Risk & vision from an illustrious pioneer of both composed & improvised/free excursion, along with much in-between. Side A exacts with Sir Simpleton! From the first cycle of the killer opening bass line, a sly, finagling creeper in ten (plucked simultaneously by two bassists), you know the subsequent events are going to be special. The track is swiftly festooned with an accompanying multitude of reeds, vocals & the third bass component (playing a separate pattern that embellishes the core composition maintained by the two initial bassists). Extensive soling & improvised theatrics effuse from two of the reed players & Myers whilst the remaining musicians conserve the structured chassis. It’s a brilliant song, crammed with unusual styling & methodology, excellent performance, imaginative & unorthodox instrument assignment (four bassists, four reed musicians & one vocalist) & a gloriously fatal bass-lick to spill your splanchnic but good, & this incredibly heteroclite deportment & allocation thrives for the albums duration.
Last on side A is Celebration. This is a slow, sweet & amiable Bluesy Folk song (at least that’s the appearance I perceive). It’s the least challenging, most conventional & coherent song on the album albeit with the abstruse instrumentation of the assemble. The song is quite sentimental or at least on the verge of such sentimentality. Nothin’ wrong with that, but talking from a strictly personal angle this track does not engage me & rarely gets a rotation.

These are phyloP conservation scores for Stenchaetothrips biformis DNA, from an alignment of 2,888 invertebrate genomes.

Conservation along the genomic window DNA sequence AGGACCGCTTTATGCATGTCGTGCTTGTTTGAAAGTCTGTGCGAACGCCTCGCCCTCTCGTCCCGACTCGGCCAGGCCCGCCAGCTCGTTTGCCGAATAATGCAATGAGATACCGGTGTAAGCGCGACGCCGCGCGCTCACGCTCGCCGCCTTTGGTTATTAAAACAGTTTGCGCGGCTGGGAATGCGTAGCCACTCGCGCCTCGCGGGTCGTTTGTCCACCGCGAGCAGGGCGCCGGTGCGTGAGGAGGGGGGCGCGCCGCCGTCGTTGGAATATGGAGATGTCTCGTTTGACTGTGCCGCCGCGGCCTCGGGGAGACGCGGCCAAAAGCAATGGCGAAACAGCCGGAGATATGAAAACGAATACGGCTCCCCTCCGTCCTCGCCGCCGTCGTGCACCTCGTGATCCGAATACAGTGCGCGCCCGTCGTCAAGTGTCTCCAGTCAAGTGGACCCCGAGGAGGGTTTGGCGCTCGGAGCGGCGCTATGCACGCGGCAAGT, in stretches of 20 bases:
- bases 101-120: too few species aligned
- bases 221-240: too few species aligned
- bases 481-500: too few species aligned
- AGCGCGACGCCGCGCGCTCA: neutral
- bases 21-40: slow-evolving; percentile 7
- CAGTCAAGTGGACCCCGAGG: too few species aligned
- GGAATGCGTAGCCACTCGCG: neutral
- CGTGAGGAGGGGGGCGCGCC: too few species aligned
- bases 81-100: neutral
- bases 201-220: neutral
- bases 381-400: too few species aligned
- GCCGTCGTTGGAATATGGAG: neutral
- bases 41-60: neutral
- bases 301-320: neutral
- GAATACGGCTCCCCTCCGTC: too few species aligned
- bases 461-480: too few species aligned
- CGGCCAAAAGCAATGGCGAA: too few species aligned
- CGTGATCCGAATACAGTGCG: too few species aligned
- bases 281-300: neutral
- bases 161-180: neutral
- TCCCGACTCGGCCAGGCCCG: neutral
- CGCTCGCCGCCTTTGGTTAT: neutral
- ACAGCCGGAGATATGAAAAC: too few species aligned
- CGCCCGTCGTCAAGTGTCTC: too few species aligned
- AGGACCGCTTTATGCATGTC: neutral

Third of four is Air Song with all basses barred & all four reed players on flutes. This track is the most abstract & least direct, an oblique exploration that resides within the “Flot” (pensive, discombobulated, inconclusive, curious & amorphous type’ shit) margin. For me it works because there is quite a lot of content & a rich array of sounds & approach, something this intensely non-specific & vague style frequently lacks. I don’t get stultified or start shouting at the record player (mf git’ on wit it!) as much of this music impels me to do. it’s not linear, the versatility is copious & despite the somewhat subdued suggestion the musicians exert themselves (in fact the song ends on a crescendo of heightened agitation & kinetics that are developed in the last third). Impressive indeed.
Lastly, the wig-splitter, the cherry on top of the lamp-post, it’s the sublime Fe Fi Fo Fum! Cripes! I lud’ dis shit! Lets’ compartmentalize this complex mother…. Gorgeous walking bass strutting with amped-vamp throughout (who dat?), a knock out solo from Threadgill, marvellous but fairly standard ground. But it’s not long before the rest of the troop start to pile into the overcrowded vessel & rock the foundations with less & less rational playing & escalating histrionics shedding lucidity by the pale by the minute. It get’s more & more out of hand, but the lone lucid bassist just keeps on walking amongst the gathering maelstrom. Superb!
What a great album. Utterly disparate & individual!